With tax season right around the corner for many countries, stories about interesting tax breaks and deductions are beginning to crop up in the media. One that caught our attention: tax breaks for breastfeeding supplies.
According to American tax specialists at H&R Block and the federal government’s Internal Revenue Services (IRS), parents can now make “health deductions” for items such as breast pumps and lactation supplies since breast milk has been acknowledged as providing substantial health benefits to babies.
The question is, will Australia follow?
A recent study released by the NHS (conducted by researchers from Brunel University) in late 2014 revealed just how much breastfeeding parents are helping ease the NHS’s financial burden. The study showed that increasing breastfeeding could save the NHS up to £40m each year since breastfeeding helps reduce the need to treat a number of childhood diseases (such as middle ear infections, bowel infection and lower respiratory tract infection) and it reduces a woman’s risk of developing breast cancer.
The Australian government kicked off its National Breastfeeding Strategy in 2010. This extensive 5 year plan is geared towards improving the health, nutrition and general well being of babies and young children through the promotion, protection, support and monitoring of breastfeeding on a national scale.
Laws have been established to support and protect breastfeeding in the workplace and in public, and opportunities for breastfeeding help and support have been made widely available. Now the final step may be to provide financial support which could come in a similar fashion as the system in the United States.
Global studies have shown that lower income communities have lower rates of breastfeeding for a number of reasons, from lack of education to the inability to pump or breastfeed in the workplace. Additional financial support from governments can be what will help new mums better realize her feeding options and be able to make a decision on how to feed her baby not based on financial need or welfare, but rather what is best for her bub.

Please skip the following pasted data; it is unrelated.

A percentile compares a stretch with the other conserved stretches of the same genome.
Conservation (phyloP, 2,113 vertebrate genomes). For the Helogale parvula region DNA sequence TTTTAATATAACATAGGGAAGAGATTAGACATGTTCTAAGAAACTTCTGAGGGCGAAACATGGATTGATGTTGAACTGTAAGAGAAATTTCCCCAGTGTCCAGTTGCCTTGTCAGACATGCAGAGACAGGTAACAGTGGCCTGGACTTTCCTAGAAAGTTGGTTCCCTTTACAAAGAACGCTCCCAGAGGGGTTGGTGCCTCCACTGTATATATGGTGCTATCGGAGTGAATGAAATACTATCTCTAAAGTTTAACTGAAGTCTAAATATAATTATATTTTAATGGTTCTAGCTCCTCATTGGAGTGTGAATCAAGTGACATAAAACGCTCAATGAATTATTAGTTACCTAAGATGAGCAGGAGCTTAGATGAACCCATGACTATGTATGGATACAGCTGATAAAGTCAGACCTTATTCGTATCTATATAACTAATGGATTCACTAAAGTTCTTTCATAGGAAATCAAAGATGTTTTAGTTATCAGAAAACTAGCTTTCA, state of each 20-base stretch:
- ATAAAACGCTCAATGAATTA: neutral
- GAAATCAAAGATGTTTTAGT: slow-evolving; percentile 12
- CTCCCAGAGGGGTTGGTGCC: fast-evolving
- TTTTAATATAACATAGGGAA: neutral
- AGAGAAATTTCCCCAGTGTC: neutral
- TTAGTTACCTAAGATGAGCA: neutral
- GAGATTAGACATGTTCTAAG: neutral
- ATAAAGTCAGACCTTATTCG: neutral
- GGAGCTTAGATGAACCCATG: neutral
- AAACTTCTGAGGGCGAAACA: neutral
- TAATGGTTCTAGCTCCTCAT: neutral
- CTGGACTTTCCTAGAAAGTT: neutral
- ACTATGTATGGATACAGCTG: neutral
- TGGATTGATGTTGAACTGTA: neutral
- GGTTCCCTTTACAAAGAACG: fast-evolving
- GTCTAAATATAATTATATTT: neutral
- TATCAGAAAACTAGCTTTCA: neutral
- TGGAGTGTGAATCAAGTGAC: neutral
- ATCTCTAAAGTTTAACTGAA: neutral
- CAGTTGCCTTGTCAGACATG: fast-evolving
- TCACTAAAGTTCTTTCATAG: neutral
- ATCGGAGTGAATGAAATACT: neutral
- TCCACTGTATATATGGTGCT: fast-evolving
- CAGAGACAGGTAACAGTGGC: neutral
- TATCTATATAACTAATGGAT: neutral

Mums need not spend a lot of money on breastfeeding gear and supplies. We have some quick money saving tips below:
Rent a pump: Many mums don’t need to buy a breast pump and can rent one when necessary.
Washable breast pads: Mums can save hundreds of dollars by purchasing washable breast pads rather than opt for disposables.
Choose your clothes wisely: Be smart when purchasing your breastfeeding attire.
The intuitive design of the breastfeeding clothes at Peachymama allow for mums to not only comfortable feed her bub, but our system is so discreet that no one can tell that the clothing you’re wearing is designed for breastfeeding!
Many of the mums who choose Peachymama breastfeeding clothing continue to wear the clothes for years after they’ve weaned their bub.
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Getting healthy is a family-wide activity. It’s all about wellness, memories, and love!
Manners are something that should be taught to kids from their earliest days, and they’re something parents and caretakers make a point of prioritising.
The sizing & fit of Peachymama nursing clothes are specially designed for you and your ‘after baby’ body. This means that if you were say, an AU/UK ’S’ (8-10) before bubs came along, you’ll most likely be the same now in Peachymama sizing.
Wrap the measuring tape around the fullest part of your bust, waist and hips. When measuring your bust we recommend you wear your nursing bra.
|FRONT RISE||28||11||29||11 1/2||30||11 3/4||31||12|
|INSIDE LEG||76||30||77||30 1/3||78||30 2/3||79||31|
* 'Inside Leg' is the measurement that indicates the pant's length.
** The 'Front Rise' is the measurement from your crotch to your belly button.
In the video, Taryn wears size 12/14 (Medium)
Questions? Call Lesa 1300 473 224 (Monday to Friday 9am-5pm AEST.)